Remembering Intizar Hussain: One of the Great Urdu Writers
Reflections from Yiyun Li, Kamila Shamsie, Mohsin Hamid and more
Intizar Hussain, an icon of Urdu literature, died on Tuesday, February 2nd, in his early nineties (Hussain has said he was born in northern India “in 1922, or 1923 or perhaps 1925.”) A devoted student of Urdu literature, Hussain began his writing career as a journalist, working as both a reporter and columnist in English and Urdu. Shortlisted for the Man Booker international prize in 2013 for his 1979 novel Basti (translated and reissued by New York Review Books), Hussain’s literary style contains elements of parable and fable, occasionally veering into the surreal. Over his long career as one of Pakistan’s leading men of letters, Hussain wrote five novels and published seven short story collections. He is remembered here by colleagues and admirers.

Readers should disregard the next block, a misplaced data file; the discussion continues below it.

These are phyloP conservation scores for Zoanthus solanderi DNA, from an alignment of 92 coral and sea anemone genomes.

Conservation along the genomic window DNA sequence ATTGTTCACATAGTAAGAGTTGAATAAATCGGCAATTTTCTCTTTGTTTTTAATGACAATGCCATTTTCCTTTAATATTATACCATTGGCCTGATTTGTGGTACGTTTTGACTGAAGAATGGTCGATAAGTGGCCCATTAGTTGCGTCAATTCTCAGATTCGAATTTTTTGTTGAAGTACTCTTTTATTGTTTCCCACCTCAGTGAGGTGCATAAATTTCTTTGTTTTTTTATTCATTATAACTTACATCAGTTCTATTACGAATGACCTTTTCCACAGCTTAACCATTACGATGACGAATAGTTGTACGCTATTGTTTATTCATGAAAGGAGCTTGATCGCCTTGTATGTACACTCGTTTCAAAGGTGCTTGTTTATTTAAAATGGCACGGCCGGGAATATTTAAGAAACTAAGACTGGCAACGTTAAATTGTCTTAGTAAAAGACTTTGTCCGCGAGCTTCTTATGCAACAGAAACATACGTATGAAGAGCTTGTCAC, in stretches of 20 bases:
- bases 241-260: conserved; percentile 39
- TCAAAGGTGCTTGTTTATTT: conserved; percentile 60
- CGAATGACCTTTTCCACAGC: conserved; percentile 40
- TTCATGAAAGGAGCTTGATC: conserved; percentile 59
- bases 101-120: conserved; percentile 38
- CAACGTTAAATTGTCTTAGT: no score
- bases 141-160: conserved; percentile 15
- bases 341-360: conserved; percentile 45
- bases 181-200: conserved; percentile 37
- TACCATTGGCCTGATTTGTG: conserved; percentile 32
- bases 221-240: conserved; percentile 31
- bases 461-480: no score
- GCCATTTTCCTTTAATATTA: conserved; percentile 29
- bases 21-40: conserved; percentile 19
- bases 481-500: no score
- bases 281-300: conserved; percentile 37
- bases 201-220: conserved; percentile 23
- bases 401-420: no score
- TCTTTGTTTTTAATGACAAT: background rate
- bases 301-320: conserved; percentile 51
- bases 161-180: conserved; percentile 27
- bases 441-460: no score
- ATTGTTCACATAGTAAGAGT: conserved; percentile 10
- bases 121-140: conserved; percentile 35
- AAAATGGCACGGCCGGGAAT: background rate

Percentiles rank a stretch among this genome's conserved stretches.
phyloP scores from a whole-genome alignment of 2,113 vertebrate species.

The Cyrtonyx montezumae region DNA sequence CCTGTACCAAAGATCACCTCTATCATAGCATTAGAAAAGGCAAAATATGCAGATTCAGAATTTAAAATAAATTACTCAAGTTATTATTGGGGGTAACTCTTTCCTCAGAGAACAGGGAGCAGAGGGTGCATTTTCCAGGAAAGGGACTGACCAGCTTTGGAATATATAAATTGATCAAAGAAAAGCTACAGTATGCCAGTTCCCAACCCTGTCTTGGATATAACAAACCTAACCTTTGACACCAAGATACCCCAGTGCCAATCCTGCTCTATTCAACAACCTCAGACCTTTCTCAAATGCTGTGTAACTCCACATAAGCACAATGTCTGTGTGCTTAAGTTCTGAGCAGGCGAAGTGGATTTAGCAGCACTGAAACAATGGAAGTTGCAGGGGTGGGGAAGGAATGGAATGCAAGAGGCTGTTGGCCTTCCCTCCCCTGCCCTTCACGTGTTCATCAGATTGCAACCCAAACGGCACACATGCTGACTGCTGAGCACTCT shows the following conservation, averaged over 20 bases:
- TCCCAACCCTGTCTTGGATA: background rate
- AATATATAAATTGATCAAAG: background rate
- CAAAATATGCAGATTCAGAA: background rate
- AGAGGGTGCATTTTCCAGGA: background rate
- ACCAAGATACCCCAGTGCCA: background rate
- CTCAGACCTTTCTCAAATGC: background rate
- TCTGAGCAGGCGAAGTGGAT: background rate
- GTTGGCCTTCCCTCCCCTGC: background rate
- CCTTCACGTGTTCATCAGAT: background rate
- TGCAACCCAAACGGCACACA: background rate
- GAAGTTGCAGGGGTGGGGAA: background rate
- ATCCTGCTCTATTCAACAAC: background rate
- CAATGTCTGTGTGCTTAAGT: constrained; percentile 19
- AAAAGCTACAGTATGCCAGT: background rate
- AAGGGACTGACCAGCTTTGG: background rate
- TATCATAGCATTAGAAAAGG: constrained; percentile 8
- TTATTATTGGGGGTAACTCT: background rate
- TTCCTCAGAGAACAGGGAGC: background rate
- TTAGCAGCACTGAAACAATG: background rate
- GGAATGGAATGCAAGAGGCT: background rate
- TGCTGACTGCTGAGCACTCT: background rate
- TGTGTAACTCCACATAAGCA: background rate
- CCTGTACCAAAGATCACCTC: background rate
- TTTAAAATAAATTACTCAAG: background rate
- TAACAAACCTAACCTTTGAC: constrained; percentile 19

Yiyun Li: “He’s a writer I would like to see myself become.”
Aamer Hussein: “His was a craft that reclaimed and restaged orientalism.”
Kamila Shamsie: “The greatest of writers find ways to change our concept of what a novel can do.”
Mohsin Hamid: “There was a knowingness in his eyes, and a sense of dark humor.”
Read an excerpt from the 2013 English publication of Basti, from NYRB.
Read a newly translated excerpt from Intizar Hussain’s story The Wrong Bus (Basharat Peer).